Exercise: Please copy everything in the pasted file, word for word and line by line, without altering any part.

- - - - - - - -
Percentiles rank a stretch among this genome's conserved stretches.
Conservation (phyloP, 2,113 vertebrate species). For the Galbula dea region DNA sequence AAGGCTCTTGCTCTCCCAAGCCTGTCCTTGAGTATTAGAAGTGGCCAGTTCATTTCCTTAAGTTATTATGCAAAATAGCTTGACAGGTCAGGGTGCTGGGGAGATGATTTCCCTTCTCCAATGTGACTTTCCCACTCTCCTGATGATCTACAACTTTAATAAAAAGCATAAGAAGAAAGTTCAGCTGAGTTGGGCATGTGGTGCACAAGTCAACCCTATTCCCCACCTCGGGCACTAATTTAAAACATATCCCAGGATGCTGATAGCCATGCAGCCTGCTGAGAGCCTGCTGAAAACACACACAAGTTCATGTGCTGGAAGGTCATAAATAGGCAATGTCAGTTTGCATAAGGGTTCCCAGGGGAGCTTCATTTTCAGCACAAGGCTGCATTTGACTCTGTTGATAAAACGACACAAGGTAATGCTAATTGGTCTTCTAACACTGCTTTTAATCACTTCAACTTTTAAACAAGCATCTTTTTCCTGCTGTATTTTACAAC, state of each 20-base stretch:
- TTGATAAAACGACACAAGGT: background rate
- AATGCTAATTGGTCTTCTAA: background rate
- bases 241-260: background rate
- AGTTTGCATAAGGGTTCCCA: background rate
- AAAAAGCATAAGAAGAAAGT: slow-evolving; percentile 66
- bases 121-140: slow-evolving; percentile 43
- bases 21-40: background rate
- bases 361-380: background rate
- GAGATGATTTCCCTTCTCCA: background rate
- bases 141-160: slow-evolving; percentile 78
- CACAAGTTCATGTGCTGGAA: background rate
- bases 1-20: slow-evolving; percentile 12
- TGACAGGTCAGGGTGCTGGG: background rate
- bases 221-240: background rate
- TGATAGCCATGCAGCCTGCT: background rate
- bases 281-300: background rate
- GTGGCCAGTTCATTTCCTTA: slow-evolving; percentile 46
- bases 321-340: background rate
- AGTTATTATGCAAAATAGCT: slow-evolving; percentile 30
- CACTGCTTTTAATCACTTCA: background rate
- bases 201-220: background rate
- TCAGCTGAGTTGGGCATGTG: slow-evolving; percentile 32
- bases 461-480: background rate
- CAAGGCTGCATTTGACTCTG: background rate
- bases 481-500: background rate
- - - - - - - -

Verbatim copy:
Percentiles rank a stretch among this genome's conserved stretches.
Conservation (phyloP, 2,113 vertebrate species). For the Galbula dea region DNA sequence AAGGCTCTTGCTCTCCCAAGCCTGTCCTTGAGTATTAGAAGTGGCCAGTTCATTTCCTTAAGTTATTATGCAAAATAGCTTGACAGGTCAGGGTGCTGGGGAGATGATTTCCCTTCTCCAATGTGACTTTCCCACTCTCCTGATGATCTACAACTTTAATAAAAAGCATAAGAAGAAAGTTCAGCTGAGTTGGGCATGTGGTGCACAAGTCAACCCTATTCCCCACCTCGGGCACTAATTTAAAACATATCCCAGGATGCTGATAGCCATGCAGCCTGCTGAGAGCCTGCTGAAAACACACACAAGTTCATGTGCTGGAAGGTCATAAATAGGCAATGTCAGTTTGCATAAGGGTTCCCAGGGGAGCTTCATTTTCAGCACAAGGCTGCATTTGACTCTGTTGATAAAACGACACAAGGTAATGCTAATTGGTCTTCTAACACTGCTTTTAATCACTTCAACTTTTAAACAAGCATCTTTTTCCTGCTGTATTTTACAAC, state of each 20-base stretch:
- TTGATAAAACGACACAAGGT: background rate
- AATGCTAATTGGTCTTCTAA: background rate
- bases 241-260: background rate
- AGTTTGCATAAGGGTTCCCA: background rate
- AAAAAGCATAAGAAGAAAGT: slow-evolving; percentile 66
- bases 121-140: slow-evolving; percentile 43
- bases 21-40: background rate
- bases 361-380: background rate
- GAGATGATTTCCCTTCTCCA: background rate
- bases 141-160: slow-evolving; percentile 78
- CACAAGTTCATGTGCTGGAA: background rate
- bases 1-20: slow-evolving; percentile 12
- TGACAGGTCAGGGTGCTGGG: background rate
- bases 221-240: background rate
- TGATAGCCATGCAGCCTGCT: background rate
- bases 281-300: background rate
- GTGGCCAGTTCATTTCCTTA: slow-evolving; percentile 46
- bases 321-340: background rate
- AGTTATTATGCAAAATAGCT: slow-evolving; percentile 30
- CACTGCTTTTAATCACTTCA: background rate
- bases 201-220: background rate
- TCAGCTGAGTTGGGCATGTG: slow-evolving; percentile 32
- bases 461-480: background rate
- CAAGGCTGCATTTGACTCTG: background rate
- bases 481-500: background rate